State-investor disputes becoming unavoidable
Noting an increasing number of contract disputes between state and investors and between business partners, the business community and law experts are pushing for local lawyers and judges to undergo training on international arbitration.
Citing a study by the International Court of Arbitration, International Chamber of Commerce (ICC) Philippines president George Barcelon said the Philippines was not too far behind more developed economies in terms of the number of arbitration cases, especially in the past five years.
“Among the [Association of Southeast Asian Nations], there are two countries that are ahead of us, Singapore and Malaysia. I would think there will be more because we encourage more investments coming also from outside, the foreign direct investments. And in business contracts, you can’t cover everything. There are bound to be some gray areas … for arbitration [to decide upon],” Barcelon said.
The study was presented by Sylvia Tee of the ICC International Court of Arbitration in Singapore. She said the Philippines has about 104 cases lodged before the court.
Barcelon said being exposed to mechanisms such as arbitration should push companies and their legal teams to be more careful in crafting contracts.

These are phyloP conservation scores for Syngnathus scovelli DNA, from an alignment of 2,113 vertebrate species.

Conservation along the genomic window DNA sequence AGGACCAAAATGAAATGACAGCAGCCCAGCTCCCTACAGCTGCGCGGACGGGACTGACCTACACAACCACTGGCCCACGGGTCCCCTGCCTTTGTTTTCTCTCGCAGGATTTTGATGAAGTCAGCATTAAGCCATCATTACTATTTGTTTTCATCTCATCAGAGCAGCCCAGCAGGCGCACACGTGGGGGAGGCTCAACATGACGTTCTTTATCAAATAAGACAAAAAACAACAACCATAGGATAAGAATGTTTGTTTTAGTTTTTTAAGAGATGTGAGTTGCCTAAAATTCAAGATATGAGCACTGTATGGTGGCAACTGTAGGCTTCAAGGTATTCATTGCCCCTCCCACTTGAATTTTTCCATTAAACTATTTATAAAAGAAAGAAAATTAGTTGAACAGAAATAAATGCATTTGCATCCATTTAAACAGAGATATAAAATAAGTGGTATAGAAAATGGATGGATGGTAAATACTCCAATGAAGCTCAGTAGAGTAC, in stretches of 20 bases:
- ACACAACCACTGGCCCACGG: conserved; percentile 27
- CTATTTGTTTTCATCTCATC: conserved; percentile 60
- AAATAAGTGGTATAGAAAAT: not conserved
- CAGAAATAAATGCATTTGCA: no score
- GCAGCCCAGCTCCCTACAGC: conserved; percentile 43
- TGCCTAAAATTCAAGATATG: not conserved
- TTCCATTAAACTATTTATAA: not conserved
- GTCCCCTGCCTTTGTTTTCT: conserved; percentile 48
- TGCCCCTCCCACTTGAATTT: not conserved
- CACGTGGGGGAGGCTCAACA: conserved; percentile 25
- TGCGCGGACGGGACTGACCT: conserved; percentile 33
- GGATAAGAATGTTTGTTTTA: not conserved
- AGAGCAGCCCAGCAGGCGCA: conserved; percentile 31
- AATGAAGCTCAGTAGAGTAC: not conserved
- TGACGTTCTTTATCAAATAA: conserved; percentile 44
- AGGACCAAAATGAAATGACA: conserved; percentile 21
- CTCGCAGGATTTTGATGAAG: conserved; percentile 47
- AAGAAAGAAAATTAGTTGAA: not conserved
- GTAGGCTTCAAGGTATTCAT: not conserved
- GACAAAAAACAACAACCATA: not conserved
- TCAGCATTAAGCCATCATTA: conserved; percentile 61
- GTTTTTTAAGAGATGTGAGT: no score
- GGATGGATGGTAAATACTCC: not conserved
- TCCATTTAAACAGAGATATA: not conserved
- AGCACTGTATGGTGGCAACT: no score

“We provide that venue, to help companies that encounter difficulties,” Barcelon said of ICC Philippines.
Barcelon said international arbitration, which has become increasingly unavoidable given increased foreign direct investment and cross-border trade, affects the Philippines’ attractiveness to investors.
Barcelon said the most crucial process after a case has been wrapped up is the implementation of the decision and the credibility of the government in dealing with the aftermath.
Barcelon said knowledge of arbitration procedures would give companies the upper hand when conducting due diligence in contracts in order to avoid future disputes.
One arbitration case involving the Philippine government is its dispute with the Malampaya consortium after the Commission on Audit (COA) recalculated how much the group should be paying the national government for its shares in the gas field.
COA, in decisions dated April 6 and May 11 this year, ordered the DOE to collect an income tax of about $2.9 billion from the Malampaya consortium. COA said this should be paid on top of the government’s 60 percent share of net proceeds from the gas field.
The Department of Energy (DOE) appealed COA’s order, but was rejected.
In a letter to President Benigno S. Aquino III, Royal Dutch Shell CFO Simon Henry said the recent COA decisions on the matter have become a “cause for concern.”
Henry said the COA’s order to collect the $2.9 billion was “erroneous” since the income taxes for the period 2002 to 2014 have been paid by the DOE out of the 60 percent government share in the gas field. This is expressly provided under Service Contract No 38, Henry said.
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